In Octopussy, another palace was featured as the hideout of the chief antagonist, Kamal Khan—the Sajjangarh Palace, located atop the Aravalli Hills. This palace was named after Maharana Sajjan Singh (r. 1874–1884). He had intended it to serve as an astronomical observatory but dropped the idea later. On completion in 1884, it served as a hunting lodge, offering a panoramic view of Udaipur city and its lakes. The palace overlooks Sajjangarh Wildlife Sanctuary, a forest reserve for reptiles, tigers, nilgai, sambhar deer, wild boars, hyenas, panthers and jackals. Because it was intended to observe monsoon clouds, it is popularly known as the Monsoon Palace.
Another vantage point overlooking Pichola Lake is Machla Magra, meaning Fish Hill. The Karni Mata Temple on top of the hill offers a panoramic view of Udaipur city. In the past this hill served as an observation post, and, during times of war, cannons were placed on the hill to fire at an approaching enemy. Crumbling old walls can still be seen on the way to the summit of Machla Magra, which is accessed via ropeway. Pichola Lake is surrounded on all sides by the Aravalli Hills, serves as an important nesting ground for a large variety of migratory birds.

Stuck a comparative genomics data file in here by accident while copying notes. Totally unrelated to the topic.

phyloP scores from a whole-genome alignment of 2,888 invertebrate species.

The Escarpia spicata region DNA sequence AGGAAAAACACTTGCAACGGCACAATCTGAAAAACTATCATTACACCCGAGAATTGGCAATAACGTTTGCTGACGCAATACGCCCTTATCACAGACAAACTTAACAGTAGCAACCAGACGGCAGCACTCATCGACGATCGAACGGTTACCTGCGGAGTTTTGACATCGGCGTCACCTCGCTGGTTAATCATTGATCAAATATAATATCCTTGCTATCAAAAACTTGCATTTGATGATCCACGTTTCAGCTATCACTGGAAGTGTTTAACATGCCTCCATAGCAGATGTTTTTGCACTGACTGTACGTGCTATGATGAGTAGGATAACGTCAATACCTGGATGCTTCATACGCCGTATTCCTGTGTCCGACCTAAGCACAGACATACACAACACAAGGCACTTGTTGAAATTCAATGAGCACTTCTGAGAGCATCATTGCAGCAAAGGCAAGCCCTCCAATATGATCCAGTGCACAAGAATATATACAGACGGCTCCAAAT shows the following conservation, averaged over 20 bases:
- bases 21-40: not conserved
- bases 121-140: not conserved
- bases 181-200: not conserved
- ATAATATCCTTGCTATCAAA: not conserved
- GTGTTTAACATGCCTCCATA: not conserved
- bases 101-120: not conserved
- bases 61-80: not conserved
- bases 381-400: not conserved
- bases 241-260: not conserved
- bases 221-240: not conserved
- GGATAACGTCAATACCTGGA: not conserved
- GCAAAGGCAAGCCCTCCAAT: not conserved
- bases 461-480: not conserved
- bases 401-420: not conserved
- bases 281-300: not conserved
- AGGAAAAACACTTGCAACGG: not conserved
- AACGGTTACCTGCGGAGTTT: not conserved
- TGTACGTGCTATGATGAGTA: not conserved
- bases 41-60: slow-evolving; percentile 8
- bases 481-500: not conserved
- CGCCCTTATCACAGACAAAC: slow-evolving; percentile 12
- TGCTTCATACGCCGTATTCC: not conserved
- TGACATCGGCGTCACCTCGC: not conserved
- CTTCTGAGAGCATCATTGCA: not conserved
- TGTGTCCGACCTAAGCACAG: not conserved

Pichola’s most famous ghat is Gangaur Ghat, the venue of the eponymous Gangaur festival which takes place in March-April in celebration of Goddess Gauri, consort of Lord Shiva. Processions are taken out from the City Palace, passing through Udaipur, and ending at Gangaur Ghat. On normal days the ghat is popular with tourists and bird feeders who feed flocks of pigeons here. In the morning, citizens come for morning prayers, bathing or washing clothes. Unfortunately, the detergents and waste from these activities are degrading the water quality.